There is even a nearly 200-member Cinema Society which, every six weeks or so, gathers for a one-time showing of rarely seen films, such as the "lost" Gloria Swanson film, "Queen Kelly" and Leni Riefenstahl's "Triumph of the Will" (considered the greatest propaganda film of all time).

The Cinema has been able to capitalize on the impetuosity and derring-do of Tulsa's chain theaters that have played first-run movies of top-ranking status such as "Stop Making Sense," "Kiss of the Spiderwoman," and "The Trip to Bountiful."

"In a sense, the chain theaters did us a favor and cracked the ice with the public by first bringing in those films," said David Kimball, a six-year Cinema employee and manager who left last month to manage art specialty theaters in Santa Fe, N.M.

"Because of their cost, the Cinema couldn't afford them first," he said. "But once they played Tulsa, and all to dismal first-time results I might add, they were made affordable as sub-run fare. Wa ran them all and had great success."

Occasionally, first-run foreign or specialty fare is featured for a week or two. A few times it didn't work, as with "Stranger Than Paradise" and the recent 1985 Academy Award-winning "The Official Story."

But the successes are many, such as "The Brother From Another Planet" (in which former Tulsan Chip Mitchell appeared), "A Sunday In The Country," "Diva," "My Dinner With Andre," "One From The Heart," and the most recent, "Smooth Talk" starring another former Tulsan, Mary Kay Place.

Over the years, Cinema ticket prices have been competitive. Since 1982 admission has been $2. Two months ago it went up to $2.50. Also, popcorn is free on Wednesdays and ladies receive half-price tickets on Mondays.

The Cinema also maintains a special status where concessions are concerned, offering tea and alcoholic beverages such as beer and wine coolers.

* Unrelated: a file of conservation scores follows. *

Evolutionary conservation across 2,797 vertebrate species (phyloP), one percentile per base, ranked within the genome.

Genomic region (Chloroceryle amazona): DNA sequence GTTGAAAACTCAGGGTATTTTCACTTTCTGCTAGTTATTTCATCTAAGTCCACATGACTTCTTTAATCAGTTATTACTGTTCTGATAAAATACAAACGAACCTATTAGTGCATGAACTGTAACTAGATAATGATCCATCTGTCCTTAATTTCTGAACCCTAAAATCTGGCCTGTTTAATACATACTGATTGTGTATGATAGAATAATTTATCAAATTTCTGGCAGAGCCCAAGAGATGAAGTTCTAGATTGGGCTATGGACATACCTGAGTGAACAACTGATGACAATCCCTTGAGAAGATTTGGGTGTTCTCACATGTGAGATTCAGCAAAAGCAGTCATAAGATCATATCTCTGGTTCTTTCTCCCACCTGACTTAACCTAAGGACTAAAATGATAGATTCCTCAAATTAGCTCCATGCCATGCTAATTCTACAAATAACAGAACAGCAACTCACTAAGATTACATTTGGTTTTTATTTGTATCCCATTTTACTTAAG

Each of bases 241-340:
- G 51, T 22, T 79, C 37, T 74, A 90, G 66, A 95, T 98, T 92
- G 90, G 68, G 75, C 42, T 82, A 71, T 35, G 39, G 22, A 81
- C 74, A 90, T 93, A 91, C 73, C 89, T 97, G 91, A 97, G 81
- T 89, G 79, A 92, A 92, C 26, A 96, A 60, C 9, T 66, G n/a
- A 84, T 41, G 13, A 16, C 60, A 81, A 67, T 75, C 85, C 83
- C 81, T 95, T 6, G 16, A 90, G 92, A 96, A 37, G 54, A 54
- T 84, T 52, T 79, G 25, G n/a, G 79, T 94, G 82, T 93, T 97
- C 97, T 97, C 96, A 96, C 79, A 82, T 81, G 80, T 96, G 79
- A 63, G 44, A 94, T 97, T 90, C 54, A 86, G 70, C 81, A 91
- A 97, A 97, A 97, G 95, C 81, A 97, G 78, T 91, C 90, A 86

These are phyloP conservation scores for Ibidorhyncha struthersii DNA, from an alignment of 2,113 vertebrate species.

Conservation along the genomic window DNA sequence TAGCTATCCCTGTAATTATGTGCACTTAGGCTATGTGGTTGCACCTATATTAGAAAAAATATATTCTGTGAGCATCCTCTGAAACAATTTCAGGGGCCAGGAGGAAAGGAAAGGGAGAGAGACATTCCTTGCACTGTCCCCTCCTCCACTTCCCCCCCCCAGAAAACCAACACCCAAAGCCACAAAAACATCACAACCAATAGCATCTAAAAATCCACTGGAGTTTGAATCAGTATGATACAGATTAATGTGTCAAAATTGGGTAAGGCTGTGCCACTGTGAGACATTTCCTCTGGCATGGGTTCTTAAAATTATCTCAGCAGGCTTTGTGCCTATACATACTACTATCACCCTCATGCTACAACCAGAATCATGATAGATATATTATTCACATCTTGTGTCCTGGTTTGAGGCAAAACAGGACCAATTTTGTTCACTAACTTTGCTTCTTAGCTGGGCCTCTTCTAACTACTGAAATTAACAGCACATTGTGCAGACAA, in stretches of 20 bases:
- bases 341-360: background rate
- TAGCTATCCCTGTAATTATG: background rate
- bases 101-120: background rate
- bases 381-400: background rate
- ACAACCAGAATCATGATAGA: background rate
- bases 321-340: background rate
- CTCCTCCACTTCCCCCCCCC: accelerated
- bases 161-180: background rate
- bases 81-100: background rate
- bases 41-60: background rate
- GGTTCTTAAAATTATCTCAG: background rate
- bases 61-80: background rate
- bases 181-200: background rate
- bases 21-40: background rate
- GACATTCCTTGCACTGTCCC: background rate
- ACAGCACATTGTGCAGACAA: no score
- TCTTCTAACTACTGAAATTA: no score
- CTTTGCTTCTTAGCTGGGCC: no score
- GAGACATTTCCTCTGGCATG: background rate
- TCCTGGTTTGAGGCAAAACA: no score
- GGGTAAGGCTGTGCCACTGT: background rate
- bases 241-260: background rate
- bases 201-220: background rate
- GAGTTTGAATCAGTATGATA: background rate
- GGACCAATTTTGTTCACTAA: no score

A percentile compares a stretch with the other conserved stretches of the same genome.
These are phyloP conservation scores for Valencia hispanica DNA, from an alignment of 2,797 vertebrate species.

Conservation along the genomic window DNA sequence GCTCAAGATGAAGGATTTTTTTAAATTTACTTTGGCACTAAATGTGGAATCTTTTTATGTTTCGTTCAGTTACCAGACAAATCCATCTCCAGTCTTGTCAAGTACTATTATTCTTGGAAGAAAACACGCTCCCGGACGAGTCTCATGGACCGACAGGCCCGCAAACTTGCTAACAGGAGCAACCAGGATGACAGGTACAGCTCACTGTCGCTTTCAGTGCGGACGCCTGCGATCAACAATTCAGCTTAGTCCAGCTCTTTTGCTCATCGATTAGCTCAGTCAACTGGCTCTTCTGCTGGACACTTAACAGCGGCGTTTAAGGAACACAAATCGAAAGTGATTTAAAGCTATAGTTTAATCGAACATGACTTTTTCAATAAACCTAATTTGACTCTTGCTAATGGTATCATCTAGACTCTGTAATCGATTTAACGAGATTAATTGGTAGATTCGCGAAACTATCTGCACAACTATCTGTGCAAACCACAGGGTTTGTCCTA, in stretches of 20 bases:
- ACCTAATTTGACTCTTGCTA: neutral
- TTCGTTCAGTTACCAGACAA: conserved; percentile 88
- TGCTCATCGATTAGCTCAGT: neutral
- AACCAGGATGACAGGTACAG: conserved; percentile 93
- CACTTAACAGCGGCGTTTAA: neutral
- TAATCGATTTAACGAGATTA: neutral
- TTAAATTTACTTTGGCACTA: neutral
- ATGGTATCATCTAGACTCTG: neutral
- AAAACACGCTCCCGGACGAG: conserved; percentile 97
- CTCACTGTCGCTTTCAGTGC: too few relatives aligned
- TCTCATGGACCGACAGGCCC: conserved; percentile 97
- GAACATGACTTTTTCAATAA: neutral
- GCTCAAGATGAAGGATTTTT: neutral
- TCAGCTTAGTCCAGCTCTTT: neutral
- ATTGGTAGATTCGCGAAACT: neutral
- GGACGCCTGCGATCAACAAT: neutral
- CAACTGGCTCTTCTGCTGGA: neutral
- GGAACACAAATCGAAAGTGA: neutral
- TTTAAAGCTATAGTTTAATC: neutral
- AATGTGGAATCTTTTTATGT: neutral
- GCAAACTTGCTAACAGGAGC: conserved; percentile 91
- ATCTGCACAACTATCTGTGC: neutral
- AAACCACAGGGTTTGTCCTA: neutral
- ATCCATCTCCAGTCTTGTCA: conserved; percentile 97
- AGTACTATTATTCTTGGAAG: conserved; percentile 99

But for all of the Cinema's attributes, the possibility that it may go under is a constant concern.

"It's true that we never really know six months at a time whether we will still be here." Ms. Pellegrino said.

"It's a constant struggle to improve the financial picture of the theater. You expect that for a certain amount of time...until the theater gets established," she continued. And it's getting better all the time."

Ms. Pellegrino said during the past few years, various changes have been considered for the theater, including establishing a table-and-chair restaurant setting at the front of the theater or a dinner theater environment.

"But we don't really want to change, in a way," she said. "Our salvation is that we're a little different."

One of the most encouraging suggestions considered is to suspend the Cinema's huge screen which would give patrons different perspectives of the screen's action throughout the theater.

Seeing the silver lining around the many potential clouds, Ms. Pellegrino insists, as she has for the past eight years, that business at the Cinema will continue as usual.

"In light of Tulsa's sagging economy," she said, "I don't know how long the Cinema can keep going. I mean, no one at Williams Realty wants to see the theater go. They're all very supportive. Realistically, if something better comes along, then the Cinema will be gone. But for now, it will be business as usual. We're not going anywhere...except to the movies."

Copyright © 1986, World Publishing Co. All rights reserved
(From the Tulsa World, not an endorsement)